Understanding the probate process in Florida may be able to help some of our readers with their concerns associated with estates and the courts. It may also help them better navigate the process during a difficult time following the loss of a loved one.
The probate process is supervised by the courts and is a process for identifying and gathering assets of the deceased individual, paying the deceased individual's debts and distributing the deceased individual's assets to beneficiaries or heirs, as the case may be. In Florida, there are two types of probate administration: formal administration and summary administration. There is also a process to dispose of probate assets in the deceased individual's name alone, such as a bank account, life insurance policy or real estate, that is a non-court supervised process.
The probate process is necessary when the deceased individual did not have a will. The probate process is also necessary to conclude the deceased individual's financial affairs and to ensure all of the deceased individual's creditors are paid. In addition, it ensures proper procedures are followed after the deceased individual's death and in the administration of the estate.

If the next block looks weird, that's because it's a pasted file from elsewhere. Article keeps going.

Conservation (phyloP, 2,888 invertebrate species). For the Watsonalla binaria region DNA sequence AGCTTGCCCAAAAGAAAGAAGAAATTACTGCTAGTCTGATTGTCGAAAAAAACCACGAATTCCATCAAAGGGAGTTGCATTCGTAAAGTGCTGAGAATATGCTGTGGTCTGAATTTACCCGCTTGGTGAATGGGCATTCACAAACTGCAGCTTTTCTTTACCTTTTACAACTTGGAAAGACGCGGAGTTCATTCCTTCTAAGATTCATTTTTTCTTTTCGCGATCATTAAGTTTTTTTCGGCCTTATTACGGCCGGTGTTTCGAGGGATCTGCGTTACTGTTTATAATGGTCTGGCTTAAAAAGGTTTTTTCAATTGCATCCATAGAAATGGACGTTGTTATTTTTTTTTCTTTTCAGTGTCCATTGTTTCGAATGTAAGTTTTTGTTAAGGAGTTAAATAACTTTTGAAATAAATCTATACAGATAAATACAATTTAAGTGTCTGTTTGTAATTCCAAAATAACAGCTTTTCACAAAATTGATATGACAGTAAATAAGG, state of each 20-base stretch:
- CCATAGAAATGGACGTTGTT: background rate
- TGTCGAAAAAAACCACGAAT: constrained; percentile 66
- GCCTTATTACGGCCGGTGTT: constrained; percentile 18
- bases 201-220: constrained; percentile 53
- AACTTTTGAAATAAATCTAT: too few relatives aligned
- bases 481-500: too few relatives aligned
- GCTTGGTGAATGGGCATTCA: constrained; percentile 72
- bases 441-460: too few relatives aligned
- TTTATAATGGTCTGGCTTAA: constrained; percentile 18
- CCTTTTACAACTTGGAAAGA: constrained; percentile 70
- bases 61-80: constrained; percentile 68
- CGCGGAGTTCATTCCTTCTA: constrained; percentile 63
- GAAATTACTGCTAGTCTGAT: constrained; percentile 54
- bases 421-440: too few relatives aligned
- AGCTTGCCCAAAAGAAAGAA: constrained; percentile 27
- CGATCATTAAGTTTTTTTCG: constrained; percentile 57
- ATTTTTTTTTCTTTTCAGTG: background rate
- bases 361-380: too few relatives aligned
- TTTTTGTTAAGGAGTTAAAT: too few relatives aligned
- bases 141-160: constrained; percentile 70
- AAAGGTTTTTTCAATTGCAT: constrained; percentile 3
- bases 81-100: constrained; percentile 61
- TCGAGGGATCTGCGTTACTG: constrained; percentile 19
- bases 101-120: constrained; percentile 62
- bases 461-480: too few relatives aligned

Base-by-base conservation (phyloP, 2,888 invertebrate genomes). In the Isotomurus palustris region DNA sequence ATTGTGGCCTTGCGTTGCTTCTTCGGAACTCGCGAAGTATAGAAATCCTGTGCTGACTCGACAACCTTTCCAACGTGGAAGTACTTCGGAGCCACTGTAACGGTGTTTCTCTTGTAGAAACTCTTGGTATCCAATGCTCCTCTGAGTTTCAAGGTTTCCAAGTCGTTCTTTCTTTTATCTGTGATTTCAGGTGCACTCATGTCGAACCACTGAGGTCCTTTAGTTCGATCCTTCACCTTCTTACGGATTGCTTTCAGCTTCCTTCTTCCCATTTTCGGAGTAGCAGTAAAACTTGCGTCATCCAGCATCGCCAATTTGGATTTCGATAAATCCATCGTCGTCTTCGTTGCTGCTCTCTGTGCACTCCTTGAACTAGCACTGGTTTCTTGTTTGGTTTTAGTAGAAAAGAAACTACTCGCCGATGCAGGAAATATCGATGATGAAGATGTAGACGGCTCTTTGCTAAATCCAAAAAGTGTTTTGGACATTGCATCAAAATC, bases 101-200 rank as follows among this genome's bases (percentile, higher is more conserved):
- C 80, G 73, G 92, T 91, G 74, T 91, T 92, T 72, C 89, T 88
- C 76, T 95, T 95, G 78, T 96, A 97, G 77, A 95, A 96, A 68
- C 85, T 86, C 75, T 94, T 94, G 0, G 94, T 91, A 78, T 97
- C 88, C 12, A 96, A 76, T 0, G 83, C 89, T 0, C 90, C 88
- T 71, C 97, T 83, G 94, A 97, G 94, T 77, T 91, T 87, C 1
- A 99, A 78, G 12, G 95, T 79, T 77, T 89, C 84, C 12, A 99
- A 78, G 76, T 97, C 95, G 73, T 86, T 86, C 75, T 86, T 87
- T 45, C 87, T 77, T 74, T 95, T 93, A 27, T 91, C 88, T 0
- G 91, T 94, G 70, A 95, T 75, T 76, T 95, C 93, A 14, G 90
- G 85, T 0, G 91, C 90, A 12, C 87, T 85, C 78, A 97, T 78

The Florida probate process begins when the probate proceedings are filed with the local clerk and the necessary fee is paid. The probate process may seem daunting in some circumstances, which is why it can be helpful to understand the basics of the process and how it helps families following the loss of a loved one. Our readers may benefit from getting more information about their own specific probate issues.